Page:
My words/thoughts are imperfect, but I offer them for you to consider with humility and grace. I'm deeply troubled by how the conversation unfolds in our culture after mass shootings. Not as troubled by the shootings themselves, but still deeply troubled.

I'm particularly troubled by those who call themselves Christian, but who in both words and attitude look no different from any other anxious, angry, partisan person in our culture. When we can no longer identify the Christians in a conversation, something is deeply wrong with our Christian witness in the culture we are called to love and serve.

So, here's my take on the whole thing (for now). I hope this helps.


What might God be inviting us (Jesus Followers) into in light of the current mass shootings? A few thoughts:

1. We live in a culture that prefers to see any given choice as binary. Right or Left. Black or White. Good or Bad. Our brains love binary thinking because we love simple thinking. We understand and process information that is simple and easy to take in. This can be helpful at times (Cheerios or Chex for breakfast), but when it comes to overwhelmingly divisive cultural issues (guns, abortion, etc.) it tends to not serve us well. Especially when the cultural narrative becomes more and more entrenched over the years, which I believe our conversation on guns and gun violence has become. We must resist the urge to see these complex issues as binary.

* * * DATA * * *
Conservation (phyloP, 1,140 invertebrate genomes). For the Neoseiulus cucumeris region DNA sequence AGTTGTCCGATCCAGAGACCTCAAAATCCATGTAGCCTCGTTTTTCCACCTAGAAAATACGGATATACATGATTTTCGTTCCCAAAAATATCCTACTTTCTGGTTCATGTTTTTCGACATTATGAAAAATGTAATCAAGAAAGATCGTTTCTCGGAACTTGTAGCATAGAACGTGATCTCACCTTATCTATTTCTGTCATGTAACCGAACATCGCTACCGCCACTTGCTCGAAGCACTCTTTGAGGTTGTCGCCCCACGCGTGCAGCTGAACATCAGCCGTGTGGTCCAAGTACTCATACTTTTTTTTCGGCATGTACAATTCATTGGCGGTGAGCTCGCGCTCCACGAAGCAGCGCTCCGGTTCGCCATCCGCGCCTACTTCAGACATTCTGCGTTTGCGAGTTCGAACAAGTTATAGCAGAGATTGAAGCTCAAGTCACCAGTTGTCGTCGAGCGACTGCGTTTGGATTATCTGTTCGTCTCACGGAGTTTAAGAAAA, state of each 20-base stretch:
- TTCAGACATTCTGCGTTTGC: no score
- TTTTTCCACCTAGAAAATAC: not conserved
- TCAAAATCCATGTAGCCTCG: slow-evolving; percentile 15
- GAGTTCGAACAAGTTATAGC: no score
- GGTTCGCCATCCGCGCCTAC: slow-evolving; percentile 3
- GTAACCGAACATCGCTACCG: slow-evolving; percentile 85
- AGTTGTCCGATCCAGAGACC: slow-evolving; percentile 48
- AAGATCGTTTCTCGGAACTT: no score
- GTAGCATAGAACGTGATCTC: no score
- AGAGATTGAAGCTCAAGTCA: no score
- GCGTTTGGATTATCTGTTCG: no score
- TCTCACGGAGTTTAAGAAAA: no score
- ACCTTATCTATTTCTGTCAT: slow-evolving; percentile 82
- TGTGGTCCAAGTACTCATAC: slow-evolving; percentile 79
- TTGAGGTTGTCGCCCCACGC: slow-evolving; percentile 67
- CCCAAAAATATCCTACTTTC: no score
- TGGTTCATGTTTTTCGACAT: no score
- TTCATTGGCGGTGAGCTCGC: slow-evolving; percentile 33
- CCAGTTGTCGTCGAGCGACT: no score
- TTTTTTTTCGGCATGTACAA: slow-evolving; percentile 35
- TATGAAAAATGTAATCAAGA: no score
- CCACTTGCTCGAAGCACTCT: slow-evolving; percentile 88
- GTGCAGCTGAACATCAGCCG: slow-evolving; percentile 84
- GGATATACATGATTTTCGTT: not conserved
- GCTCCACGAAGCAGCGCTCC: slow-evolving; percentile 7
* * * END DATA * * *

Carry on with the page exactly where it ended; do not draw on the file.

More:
2. Most powerful people are powerful because they fall in one of two binary camps. They are either 1) Conservative or 2) Liberal. There is certainly some nuance there (I see you Libertarians and Progressives) but for the most part the dominant narratives you are hearing around guns and gun violence come from one of these two camps. The lines have been drawn, the sides have been fortified, and you must decide which side you are on. The only people who win in these situations are the people in charge, or really just the people in power. There is no room for creative or critical thinking in these narratives. you are either for us or against us. Full stop.